Tag Archives: catoptrics

The French Visitor

In 1785, the French engineer Joseph Cachin drew this delightful illustration of Bidston Lighthouse.

Drawings of Bidston Lighthouse and reflector, by Joseph Cachin, 1785.

Drawings of Bidston Lighthouse and reflector, by Joseph Cachin, 1785.

Cachin’s careful drawings include a scale, and one can take measurements from them. The scale is in toises and pieds du roi. These units were used in France before the Revolution. There were twelve pouces in one pied du roi, and six pieds du roi in one toise. Pouce, pied du roi and toise correspond respectively to the Imperial units inch, foot and fathom, but were slightly longer. Thus one toise was 1.066 fathoms, 6.394 feet, or 1.949 metres.

If you measure the diameter of the reflector in the drawing using Cachin’s scale, and convert back to Imperial units, you should get a value very close to 12 feet. This is the size that William Hutchinson reported in 1777 in his Treatise on Practical Seamanship, but less than the thirteen-and-a-half feet reported by Robert Stevenson when he visited Bidston Lighthouse in 1801. Perhaps Stevenson was more casual while he was still learning the trade of lighthouse-engineering, for he seems also to have exaggerated the height of Leasowe Lighthouse.

Bidston’s reflector was (probably) the largest parabolic reflector ever to be installed in an operational lighthouse. It was also one of the first – Hutchinson installed parabolic reflectors in all the Wirral lighthouses about the same time. Hutchinson’s breakthrough in lighthouse optics was driven by the needs of Bidston Lighthouse, which was built further from the body of water it lit than any other lighthouse in the world (a record it holds to this day).

As far as I know, Cachin’s is the only drawing to show a cross section of the lamp room, with the stairs that the keeper would climb to replenish the oil reservoir, and the elaborate chimney through which the smoke and vapours of the lamp would escape.

Joseph Cachin (1757-1825) was a French engineer, best known for his work at Cherbourg Harbour. In 1785, while at the École Nationale des Ponts et Chaussées, he travelled to Britain and the United States. In England, he visited the ports of Sheerness, Liverpool, Bristol, Portsmouth, the quarries of Portland, and the Hospital at Greenwich. He examined lighthouses and lime-kilns, the cranes on the Bridgewater Canal, and studied the materials used in their construction. (Readers of French can check my translation against this article.)

My thanks to Thomas Tag of the United States Lighthouse Society for bringing the drawing to my attention.


William Hutchinson, Liverpool Dockmaster, revolutionised lighthouse optics with the introduction of the parabolic reflector. He conducted experiments at the Bidston Signals Station during the 1760s, and subsequently installed reflectors in the Wirral Lighthouses. He writes, in his Treatise on Practical Seamanship:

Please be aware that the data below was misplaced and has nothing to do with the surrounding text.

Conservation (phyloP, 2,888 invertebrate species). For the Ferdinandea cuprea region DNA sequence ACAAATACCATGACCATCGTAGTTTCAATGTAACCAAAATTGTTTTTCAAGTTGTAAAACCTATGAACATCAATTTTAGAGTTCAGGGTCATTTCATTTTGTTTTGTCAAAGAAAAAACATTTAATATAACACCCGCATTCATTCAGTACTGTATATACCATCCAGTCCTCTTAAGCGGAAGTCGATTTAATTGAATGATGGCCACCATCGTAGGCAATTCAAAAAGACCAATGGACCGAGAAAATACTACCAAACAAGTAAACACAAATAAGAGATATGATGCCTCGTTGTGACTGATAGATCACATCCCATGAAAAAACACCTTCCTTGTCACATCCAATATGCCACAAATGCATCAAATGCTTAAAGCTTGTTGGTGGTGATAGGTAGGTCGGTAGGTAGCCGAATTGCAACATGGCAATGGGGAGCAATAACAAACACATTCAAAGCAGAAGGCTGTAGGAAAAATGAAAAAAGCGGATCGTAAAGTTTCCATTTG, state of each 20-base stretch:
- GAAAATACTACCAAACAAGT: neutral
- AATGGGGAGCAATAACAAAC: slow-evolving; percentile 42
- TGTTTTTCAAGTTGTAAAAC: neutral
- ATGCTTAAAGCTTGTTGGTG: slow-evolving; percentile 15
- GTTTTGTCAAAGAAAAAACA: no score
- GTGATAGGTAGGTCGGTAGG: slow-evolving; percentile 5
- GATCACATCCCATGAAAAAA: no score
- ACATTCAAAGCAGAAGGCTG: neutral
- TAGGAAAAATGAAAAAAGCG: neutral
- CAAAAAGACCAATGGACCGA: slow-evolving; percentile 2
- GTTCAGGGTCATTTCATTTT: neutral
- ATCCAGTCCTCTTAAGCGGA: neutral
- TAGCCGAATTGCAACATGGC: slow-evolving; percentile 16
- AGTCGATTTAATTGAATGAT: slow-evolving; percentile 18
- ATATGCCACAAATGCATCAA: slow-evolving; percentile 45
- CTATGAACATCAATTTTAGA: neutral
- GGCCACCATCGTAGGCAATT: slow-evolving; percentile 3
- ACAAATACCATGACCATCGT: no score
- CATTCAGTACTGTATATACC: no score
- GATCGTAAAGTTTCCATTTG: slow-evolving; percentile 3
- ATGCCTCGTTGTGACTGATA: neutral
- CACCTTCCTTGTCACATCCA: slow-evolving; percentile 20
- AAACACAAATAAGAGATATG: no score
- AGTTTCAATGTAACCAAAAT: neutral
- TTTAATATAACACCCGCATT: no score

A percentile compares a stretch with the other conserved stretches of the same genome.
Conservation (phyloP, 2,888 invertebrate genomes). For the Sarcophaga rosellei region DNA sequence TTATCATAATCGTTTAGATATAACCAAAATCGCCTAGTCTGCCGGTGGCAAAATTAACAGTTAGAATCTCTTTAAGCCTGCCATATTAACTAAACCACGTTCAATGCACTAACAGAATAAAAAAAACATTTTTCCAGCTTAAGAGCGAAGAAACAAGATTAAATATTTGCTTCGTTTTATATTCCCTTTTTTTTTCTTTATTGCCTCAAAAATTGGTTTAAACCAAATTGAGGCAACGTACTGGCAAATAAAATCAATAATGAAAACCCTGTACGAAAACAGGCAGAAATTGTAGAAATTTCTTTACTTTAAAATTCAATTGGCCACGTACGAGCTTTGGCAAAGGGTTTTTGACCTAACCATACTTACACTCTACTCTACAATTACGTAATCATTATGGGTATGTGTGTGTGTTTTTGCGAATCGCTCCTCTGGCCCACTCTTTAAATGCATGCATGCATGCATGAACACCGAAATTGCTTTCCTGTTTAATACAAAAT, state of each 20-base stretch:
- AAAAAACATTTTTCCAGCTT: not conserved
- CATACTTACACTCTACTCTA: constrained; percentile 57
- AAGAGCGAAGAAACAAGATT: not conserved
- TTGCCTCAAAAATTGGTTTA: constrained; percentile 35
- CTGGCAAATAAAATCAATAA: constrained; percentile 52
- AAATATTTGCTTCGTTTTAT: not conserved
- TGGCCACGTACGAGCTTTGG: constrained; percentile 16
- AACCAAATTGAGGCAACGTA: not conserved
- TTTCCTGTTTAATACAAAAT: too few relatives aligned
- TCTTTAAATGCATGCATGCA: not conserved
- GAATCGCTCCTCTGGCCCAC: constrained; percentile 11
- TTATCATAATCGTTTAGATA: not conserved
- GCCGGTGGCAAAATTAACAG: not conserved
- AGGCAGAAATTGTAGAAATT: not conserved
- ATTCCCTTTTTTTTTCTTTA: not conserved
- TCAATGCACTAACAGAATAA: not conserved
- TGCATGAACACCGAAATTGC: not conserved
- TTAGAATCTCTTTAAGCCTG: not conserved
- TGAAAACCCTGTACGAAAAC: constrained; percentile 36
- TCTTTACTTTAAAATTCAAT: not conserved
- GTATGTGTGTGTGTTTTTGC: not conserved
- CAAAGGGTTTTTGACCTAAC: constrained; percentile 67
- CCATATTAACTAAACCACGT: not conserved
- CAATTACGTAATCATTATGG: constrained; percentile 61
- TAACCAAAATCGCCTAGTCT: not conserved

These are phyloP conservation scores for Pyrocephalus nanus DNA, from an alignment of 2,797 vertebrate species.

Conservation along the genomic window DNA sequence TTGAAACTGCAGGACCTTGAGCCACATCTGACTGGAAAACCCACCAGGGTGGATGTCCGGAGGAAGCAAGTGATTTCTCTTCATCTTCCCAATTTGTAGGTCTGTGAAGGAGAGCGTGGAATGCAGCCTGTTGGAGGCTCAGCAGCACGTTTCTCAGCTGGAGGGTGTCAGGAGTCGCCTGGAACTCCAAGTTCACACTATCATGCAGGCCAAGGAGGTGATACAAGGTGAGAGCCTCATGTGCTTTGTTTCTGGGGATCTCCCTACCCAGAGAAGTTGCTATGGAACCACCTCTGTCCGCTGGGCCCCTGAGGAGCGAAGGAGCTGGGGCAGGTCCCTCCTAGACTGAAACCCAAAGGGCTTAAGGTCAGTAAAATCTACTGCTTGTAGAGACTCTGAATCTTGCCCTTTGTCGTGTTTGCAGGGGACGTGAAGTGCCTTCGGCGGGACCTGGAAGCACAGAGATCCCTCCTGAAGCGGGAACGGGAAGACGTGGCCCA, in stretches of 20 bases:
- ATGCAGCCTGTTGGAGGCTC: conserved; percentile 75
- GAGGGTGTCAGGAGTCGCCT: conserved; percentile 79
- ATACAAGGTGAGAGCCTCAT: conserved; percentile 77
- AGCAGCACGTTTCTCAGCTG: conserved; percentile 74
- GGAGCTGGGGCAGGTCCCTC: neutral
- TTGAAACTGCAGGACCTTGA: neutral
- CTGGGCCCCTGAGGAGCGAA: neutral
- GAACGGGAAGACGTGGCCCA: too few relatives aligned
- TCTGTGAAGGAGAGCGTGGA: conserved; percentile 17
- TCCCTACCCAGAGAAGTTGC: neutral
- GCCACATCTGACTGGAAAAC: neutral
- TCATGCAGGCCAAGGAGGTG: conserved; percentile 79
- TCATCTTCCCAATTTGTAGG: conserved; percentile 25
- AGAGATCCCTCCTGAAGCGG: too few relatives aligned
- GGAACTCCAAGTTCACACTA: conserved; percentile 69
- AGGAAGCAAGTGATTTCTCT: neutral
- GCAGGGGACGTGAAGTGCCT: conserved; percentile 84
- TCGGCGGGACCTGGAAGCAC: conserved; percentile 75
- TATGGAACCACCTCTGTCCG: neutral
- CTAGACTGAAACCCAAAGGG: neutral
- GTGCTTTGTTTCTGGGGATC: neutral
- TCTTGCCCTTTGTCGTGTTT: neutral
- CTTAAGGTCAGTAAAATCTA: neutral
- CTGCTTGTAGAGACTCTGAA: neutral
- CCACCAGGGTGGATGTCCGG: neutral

“We have made, and in use here, at Liverpool, reflectors of one, two, and three feet focus ; and three, five and a half, seven and a half, and twelve feet diameter ; the three smallest being made of tin plates, soldered together ; and the largest of wood, covered with plates of looking glass”.

Hutchinson installed the largest one at Bidston Lighthouse, which was furthest from the sea. The large reflectors had some problems: they used a lot of oil, and smoke from the wick tended to obscure the reflector. Eventually, it was found that several smaller reflectors, arranged so that their beams were parallel, gave an equally bright light and used less oil.

Trinity House have an eighteenth century parabolic reflector in their collection. Its diameter is twenty inches.

18th century catoptric reflector, in the Trinity House collection.

18th century catoptric reflector, in the Trinity House collection. Photograph courtesy of the Corporation of Trinity House.

Little is known about the provenance of this reflector, because, sadly, Trinity House was bombed in 1940, and many of its records destroyed. The reflector will be on display at the National Maritime Museum in Greenwich from March 2014 until January 2016.

Trinity House is 500 years old this year. Henry VIII granted a Royal Charter to Trinity House in 1514.

Most of the lighthouses of Liverpool Bay were built and run by the port of Liverpool, not Trinity House. The Mersey Docks and Harbour Board took over from the Liverpool Dock Trustees in 1858. It was not until 1973 that Trinity House took over Hilbre Island Lighthouse and Point Lynas Lighthouse from the Mersey Docks and Harbour Board.

Catoptric lights are based on the principle of reflection. They were eventually superseded by dioptric lights, based on the principle of refraction, thanks to the work of Augustin-Jean Fresnel. When Bidston Lighthouse was re-built in 1873, it was equipped with a Fresnel lens manufactured by Chance Brothers.

Acknowledgments. My thanks to the Corporation of Trinity House and Neil Jones, Archivist, for permission to use the photograph of the catoptric reflector.